Another reason LA lawyers start early is that by 8AM PST, New York people have been up at work for at least one hour. Stockbrokers in LA live like soap stars or morning news anchors because they must be up when the market opens. On a deeper level, I’ve often thought the sense of superiority East Coasters feel over West Coasters has something to do with being, quite literally, “ahead” of us. (I say “us,” but I feel as much like a New Yorker as a Southern Californian, though I was born and raised in West LA and live in California 9 months a year.)

It also has to do with weather, though this explains only why New Yorkers feel superior to  those in warm climates. Of course, they also think they’re better than Midwesterners, whose weather is infinitely worse. Quite disgusting, in fact, with longer harder winters and summers, but people in the Midwest enjoy low prices on everything in exchange for six months of sheer meteorological misery, so it’s a tradeoff. People in LA and SB are undeniably weather pussies. I can’t believe what my boyfriend considers “too cold” to eat on a patio.

New Yorkers are up and at ’em before a typical Angeleno has stumbled out of bed to pee first thing in the morning and, if applicable, take the dog out to pee or poop. They’re in suits and dresses with brushed hair and clean teeth while Californians are in boxers, pajamas and nightgowns. That’s inherently a position of superiority. How dignified and sophisticated can a person be with bed head, morning breath and the previous night’s mascara unglamorously smudged?

Sinatra famously sang, “If I can make it here, I’ll make it anywhere.” I see the changes between New York in the early 1990s and New York today, so I can only imagine how people there in the 1970s or 1980s feel. But one thing seems not to have changed: New York is hard. Indeed, New Yorkers revel in its hardness (though what choice do they have, short of moving or “giving up” as they’re likely to see it?). New Yorkers feel about the city they love and sometimes hate precisely as Tom Hanks described baseball in A League of their Own: “It’s supposed to be hard. If it weren’t hard, everyone would do it. The hard is what makes it great.” Just a year or so earlier, Denis Leary said the much the same thing about New York at the end of No Cure for Cancer. New Yorkers regard living in the city as a “badge of honor: “I was in Vietnam? Who cares? I live in New York!”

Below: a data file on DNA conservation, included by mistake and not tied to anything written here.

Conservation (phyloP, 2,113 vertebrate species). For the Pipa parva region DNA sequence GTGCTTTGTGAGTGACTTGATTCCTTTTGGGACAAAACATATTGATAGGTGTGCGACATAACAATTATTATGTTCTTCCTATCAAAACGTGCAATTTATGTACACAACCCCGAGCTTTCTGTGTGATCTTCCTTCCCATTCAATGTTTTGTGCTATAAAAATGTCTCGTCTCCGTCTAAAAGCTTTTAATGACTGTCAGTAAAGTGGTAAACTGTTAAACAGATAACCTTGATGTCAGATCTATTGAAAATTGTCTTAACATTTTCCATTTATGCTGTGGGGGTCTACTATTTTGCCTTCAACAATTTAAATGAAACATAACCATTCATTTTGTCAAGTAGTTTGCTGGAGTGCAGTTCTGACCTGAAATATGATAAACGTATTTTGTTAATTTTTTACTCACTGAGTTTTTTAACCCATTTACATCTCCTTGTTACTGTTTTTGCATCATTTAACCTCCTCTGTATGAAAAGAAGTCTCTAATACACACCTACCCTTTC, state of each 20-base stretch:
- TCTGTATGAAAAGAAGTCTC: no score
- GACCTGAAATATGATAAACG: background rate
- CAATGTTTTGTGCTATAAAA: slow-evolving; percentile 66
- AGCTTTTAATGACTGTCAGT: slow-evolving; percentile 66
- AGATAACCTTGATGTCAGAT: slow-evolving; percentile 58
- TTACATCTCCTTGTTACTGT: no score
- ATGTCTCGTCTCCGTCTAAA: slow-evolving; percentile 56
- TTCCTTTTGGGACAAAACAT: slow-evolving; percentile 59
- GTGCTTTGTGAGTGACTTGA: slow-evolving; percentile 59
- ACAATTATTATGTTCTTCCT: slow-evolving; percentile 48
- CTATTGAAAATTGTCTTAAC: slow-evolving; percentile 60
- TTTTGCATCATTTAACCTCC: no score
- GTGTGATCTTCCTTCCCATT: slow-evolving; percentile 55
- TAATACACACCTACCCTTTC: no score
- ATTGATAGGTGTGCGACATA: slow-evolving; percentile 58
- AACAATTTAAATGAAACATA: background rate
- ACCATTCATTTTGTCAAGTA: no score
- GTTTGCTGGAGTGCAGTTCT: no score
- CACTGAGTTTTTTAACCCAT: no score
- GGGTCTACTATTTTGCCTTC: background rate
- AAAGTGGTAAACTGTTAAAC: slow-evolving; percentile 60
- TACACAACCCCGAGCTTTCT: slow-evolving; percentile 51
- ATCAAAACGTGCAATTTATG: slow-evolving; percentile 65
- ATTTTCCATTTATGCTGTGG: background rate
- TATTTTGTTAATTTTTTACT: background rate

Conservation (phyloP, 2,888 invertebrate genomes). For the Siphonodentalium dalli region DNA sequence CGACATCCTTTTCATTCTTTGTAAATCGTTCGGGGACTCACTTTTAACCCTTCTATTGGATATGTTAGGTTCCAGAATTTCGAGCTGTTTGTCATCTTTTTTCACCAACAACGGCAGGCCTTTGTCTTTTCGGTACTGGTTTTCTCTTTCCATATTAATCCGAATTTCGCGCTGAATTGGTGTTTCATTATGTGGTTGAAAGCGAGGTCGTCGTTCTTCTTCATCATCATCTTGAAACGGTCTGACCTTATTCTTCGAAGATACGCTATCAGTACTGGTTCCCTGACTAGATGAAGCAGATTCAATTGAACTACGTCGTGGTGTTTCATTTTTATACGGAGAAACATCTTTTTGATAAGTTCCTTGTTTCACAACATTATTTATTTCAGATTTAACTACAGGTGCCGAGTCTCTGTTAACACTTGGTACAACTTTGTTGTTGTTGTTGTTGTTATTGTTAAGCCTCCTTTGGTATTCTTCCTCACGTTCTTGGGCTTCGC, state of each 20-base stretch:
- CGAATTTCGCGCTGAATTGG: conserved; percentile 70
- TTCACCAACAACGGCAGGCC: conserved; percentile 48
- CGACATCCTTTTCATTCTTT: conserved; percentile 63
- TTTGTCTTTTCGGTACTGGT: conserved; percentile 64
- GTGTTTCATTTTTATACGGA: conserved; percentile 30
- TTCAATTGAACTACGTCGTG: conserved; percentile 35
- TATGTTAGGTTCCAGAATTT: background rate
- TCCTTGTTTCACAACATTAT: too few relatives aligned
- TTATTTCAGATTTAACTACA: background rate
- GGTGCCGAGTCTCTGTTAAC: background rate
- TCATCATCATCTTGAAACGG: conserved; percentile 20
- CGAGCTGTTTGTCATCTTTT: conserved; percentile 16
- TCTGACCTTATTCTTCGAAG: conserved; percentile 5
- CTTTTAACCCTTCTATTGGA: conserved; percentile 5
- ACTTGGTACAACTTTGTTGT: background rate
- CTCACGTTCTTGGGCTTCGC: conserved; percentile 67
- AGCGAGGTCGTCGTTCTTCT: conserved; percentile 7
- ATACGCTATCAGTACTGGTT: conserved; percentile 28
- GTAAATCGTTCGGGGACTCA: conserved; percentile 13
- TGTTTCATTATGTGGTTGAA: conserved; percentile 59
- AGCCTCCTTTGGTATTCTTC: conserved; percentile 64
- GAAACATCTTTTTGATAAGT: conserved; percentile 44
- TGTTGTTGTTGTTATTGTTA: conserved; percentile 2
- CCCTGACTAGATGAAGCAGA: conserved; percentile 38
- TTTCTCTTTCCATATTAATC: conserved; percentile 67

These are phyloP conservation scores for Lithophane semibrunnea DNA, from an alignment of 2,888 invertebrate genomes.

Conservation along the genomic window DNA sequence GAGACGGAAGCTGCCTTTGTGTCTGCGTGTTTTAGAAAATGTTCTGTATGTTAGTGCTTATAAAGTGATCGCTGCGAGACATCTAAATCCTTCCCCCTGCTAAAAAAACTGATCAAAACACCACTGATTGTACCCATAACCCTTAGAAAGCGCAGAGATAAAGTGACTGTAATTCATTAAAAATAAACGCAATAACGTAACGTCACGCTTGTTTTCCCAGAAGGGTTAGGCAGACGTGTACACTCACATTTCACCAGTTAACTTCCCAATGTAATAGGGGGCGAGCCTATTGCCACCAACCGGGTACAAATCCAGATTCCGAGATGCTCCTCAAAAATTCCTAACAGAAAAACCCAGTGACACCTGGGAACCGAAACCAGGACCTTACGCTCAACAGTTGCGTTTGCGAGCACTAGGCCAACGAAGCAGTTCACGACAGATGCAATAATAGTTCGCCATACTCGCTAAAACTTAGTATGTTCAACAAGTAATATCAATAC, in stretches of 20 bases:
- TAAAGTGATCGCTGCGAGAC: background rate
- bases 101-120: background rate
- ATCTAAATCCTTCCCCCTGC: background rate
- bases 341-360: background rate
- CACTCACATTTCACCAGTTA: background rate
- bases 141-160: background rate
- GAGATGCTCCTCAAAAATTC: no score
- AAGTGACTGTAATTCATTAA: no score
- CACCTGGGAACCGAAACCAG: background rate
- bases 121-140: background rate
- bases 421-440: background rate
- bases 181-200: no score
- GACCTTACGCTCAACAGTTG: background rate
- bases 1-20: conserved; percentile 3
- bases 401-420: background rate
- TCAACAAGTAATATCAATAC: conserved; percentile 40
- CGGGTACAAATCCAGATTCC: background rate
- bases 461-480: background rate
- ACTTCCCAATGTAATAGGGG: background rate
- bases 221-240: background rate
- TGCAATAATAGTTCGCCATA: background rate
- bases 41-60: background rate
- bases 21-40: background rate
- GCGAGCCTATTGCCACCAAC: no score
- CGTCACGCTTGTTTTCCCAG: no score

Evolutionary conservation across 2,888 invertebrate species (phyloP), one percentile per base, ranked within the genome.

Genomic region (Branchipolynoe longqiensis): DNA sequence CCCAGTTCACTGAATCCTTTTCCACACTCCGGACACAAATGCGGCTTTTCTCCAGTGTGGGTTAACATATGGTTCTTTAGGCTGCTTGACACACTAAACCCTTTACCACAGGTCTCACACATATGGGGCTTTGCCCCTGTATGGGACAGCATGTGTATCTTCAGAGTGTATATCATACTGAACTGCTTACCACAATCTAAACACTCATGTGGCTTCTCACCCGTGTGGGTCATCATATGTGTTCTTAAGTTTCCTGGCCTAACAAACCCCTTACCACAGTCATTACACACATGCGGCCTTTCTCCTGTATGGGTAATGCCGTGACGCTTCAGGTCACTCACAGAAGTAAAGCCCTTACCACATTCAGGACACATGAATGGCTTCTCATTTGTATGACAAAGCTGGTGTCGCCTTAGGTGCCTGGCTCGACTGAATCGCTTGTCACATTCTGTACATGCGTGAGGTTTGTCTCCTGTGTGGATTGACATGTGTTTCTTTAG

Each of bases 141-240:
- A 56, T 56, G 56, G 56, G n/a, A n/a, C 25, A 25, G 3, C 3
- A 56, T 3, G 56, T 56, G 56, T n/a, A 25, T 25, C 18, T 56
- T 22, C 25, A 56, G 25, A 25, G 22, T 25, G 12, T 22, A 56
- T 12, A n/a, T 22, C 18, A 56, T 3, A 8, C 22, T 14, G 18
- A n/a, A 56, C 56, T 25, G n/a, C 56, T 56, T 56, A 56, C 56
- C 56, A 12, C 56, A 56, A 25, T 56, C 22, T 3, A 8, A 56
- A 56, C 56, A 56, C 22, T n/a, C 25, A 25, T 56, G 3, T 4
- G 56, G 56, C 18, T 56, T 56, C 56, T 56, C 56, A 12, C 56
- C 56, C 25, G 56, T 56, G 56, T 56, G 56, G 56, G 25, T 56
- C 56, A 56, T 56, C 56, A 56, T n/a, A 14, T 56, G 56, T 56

There is a final and obvious reason New Yorkers think so highly of themselves: nowhere in America do you find the sheer concentration of brains and talent you have in the city. More enlightened New Yorkers are rightfully proud of the city’s ethnic and racial diversity. By that standard, Santa Barbara is subpar.

When I got here, the black population was a whopping 1.8% I think. It’s nearer 3% now and you actually see black couples and families at restaurants, but if you want diversity, this isn’t the town for you. I’ve often written of my shock upon coming to Santa Barbara straight from New Haven and seeing not one black person in my first six weeks other than two black English professors and one homeless man. One professor, a great man, was nearly emeritus and would not have objected to black. The other was a WNBA tall lesbian Marxist and likely would have preferred African-American. (She’s now a labor lawyer in Oakland.)

With these observations about life on the coasts by way of introduction (though I do realize that the East Coast is more than New York, just as the West Coast is more than LA), here is my blog for Bicoastal BrunetteFashion isn’t philosophy, but it need not be devoid of substance. The famous exchange between Isabel Archer and Madame Merle in Portrait of a Lady’s nineteenth chapter has never been far from my consciousness when thinking about selfhood or personal identity, specifically in relation to material possessions or simply, as Madame Merle puts it, “things.”

P.S. The vet said Emma had to drop 5 to 7 pounds and I took that as an incentive to drop the 5-7 I’ve been carrying around in my lower body. In a week, I had three brisk walks at Will Rogers State Park, two swims, and one short high-intensity elliptical workout and session with weights. Since I stopped dancing in the fall, first due to a pulled trapezius from carrying around toddler who weighed about 20 pounds, and then the ankle for which I still haven’t gotten PT, I quit stretching. I’m getting back to that as well.